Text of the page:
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Dubai Dolphinarium denies wild dolphin report

posted on 16/10/2007: 928 views

Reports that 30 dolphins are to be brought to Dubai tomorrow continue to cause confusion, with bosses of the emirate's Dolphinarium project saying they know nothing about the consignment, said a Dubai- based daily today. The mammals were said to have been bought from the Solomon Islands after the tiny Pacific nation reversed an earlier decision to ban the trade.

Robert Satu, boss of the company that claims to be supplying the wild mammals, said they would be flown to Dubai on two DC-10s. The reports sparked outrage among conservationists opposed to the capture of wild dolphins.

But Emirates Today quoted Ahmed Abdul Kareem, Head of Dubai Municipality's Public Parks Department, as saying: "The reports in the international media about 30 dolphins coming to Dubai are not related to the Dolphinarium. It is a fact that we are not buying any dolphins from the Solomon Islands. Where would we keep 30 dolphins?" Informed sources suggested the consignment was intended for another dolphinarium project in the region.

However three of the mammals are being acquired for the Dubai centre, a part of the Dh205 million Dubai Marine World project. But they will be captive-bred animals rather than wild ones.

The dolphins and four sea lions will be brought from a country belonging to the Commonwealth of Independent States (CIS), an alliance of 11 former Soviet republics. They are expected to arrive in the next two months after the necessary documents are obtained.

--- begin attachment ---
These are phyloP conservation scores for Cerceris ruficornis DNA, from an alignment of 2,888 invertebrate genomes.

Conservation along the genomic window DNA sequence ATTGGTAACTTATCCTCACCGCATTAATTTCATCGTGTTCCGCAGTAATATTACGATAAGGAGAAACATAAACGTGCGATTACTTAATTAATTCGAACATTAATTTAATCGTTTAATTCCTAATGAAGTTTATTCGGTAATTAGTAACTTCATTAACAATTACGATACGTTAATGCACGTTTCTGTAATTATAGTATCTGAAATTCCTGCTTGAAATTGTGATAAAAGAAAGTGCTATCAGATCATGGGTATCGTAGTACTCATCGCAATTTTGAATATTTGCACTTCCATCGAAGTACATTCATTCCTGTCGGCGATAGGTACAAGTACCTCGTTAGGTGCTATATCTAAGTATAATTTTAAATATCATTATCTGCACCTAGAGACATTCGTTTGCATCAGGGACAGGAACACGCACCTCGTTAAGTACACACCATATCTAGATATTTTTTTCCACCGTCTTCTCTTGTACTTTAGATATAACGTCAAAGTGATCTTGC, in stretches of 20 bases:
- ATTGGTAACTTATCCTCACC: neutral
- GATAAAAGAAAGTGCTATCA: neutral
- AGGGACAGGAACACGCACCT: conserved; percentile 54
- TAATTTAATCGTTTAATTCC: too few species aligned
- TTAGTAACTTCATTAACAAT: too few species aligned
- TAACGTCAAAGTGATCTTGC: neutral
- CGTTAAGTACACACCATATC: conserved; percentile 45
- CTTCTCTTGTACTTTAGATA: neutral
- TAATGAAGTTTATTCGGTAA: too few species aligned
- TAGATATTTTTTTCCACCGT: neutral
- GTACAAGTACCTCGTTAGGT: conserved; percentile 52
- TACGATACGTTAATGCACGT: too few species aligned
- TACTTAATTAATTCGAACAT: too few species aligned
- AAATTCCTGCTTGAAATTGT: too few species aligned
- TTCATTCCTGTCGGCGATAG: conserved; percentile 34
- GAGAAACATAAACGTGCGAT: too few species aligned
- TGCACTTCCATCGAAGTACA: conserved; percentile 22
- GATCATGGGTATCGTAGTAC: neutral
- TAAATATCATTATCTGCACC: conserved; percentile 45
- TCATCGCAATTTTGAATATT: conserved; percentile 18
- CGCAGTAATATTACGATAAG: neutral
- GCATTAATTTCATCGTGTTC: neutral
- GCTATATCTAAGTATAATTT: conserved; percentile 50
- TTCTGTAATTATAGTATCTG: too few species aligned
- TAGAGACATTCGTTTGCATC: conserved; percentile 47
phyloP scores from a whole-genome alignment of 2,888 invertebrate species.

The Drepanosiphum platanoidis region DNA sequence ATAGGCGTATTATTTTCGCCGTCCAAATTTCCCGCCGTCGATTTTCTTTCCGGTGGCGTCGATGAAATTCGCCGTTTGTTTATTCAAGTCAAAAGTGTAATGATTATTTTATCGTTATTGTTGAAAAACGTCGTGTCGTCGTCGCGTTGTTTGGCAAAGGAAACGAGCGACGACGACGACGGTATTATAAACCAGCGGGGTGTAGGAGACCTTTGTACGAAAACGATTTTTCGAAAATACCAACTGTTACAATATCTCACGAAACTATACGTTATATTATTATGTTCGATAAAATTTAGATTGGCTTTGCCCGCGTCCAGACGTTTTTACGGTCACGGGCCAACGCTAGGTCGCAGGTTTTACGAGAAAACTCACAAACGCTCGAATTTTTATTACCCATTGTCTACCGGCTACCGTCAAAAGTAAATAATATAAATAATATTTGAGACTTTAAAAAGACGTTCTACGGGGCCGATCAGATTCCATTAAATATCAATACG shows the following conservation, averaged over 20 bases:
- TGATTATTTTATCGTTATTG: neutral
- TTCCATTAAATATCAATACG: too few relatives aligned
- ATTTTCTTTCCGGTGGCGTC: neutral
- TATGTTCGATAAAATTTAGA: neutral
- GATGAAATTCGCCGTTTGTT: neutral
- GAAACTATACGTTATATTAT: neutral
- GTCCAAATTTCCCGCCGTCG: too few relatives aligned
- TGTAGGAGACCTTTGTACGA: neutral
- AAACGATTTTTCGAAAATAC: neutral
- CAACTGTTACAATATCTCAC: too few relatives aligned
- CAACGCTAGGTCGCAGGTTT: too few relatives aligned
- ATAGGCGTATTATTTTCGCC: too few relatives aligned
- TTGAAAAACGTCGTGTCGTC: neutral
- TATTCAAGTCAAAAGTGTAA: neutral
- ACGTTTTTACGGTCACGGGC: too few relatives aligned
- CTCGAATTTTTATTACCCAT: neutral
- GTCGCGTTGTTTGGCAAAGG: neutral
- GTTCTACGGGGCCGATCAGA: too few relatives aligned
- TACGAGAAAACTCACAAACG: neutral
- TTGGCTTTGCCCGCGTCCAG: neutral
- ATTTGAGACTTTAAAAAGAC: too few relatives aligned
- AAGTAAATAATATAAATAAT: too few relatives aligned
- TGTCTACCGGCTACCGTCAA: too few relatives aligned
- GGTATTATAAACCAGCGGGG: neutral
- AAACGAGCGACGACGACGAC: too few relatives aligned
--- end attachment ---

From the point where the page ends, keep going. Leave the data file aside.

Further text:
Timur Bekemullin, Managing Director of Sergex Royal, the municipality's partner in Dubai Marine World, said: "We will buy three dolphins from another dolphinarium in a CIS country. Specialists will take care of them. Our dolphins will not be captured from the sea, they will be third-generation captive animals." The Dolphinarium in Creek Park has been delayed for two years and is still under construction.

Bekemullin said: "We hope the project will be ready in two months. Our focus is on education and dolphin therapy for children. In many dolphinariums, there is a long waiting list for this therapy and we hope the facility will be available to UAE residents." The proposed Dubai Marine World will include a fish farm, a crocodile and alligator attraction area, a research and therapy centre and an aquarium. (Emirates News Agency, WAM)


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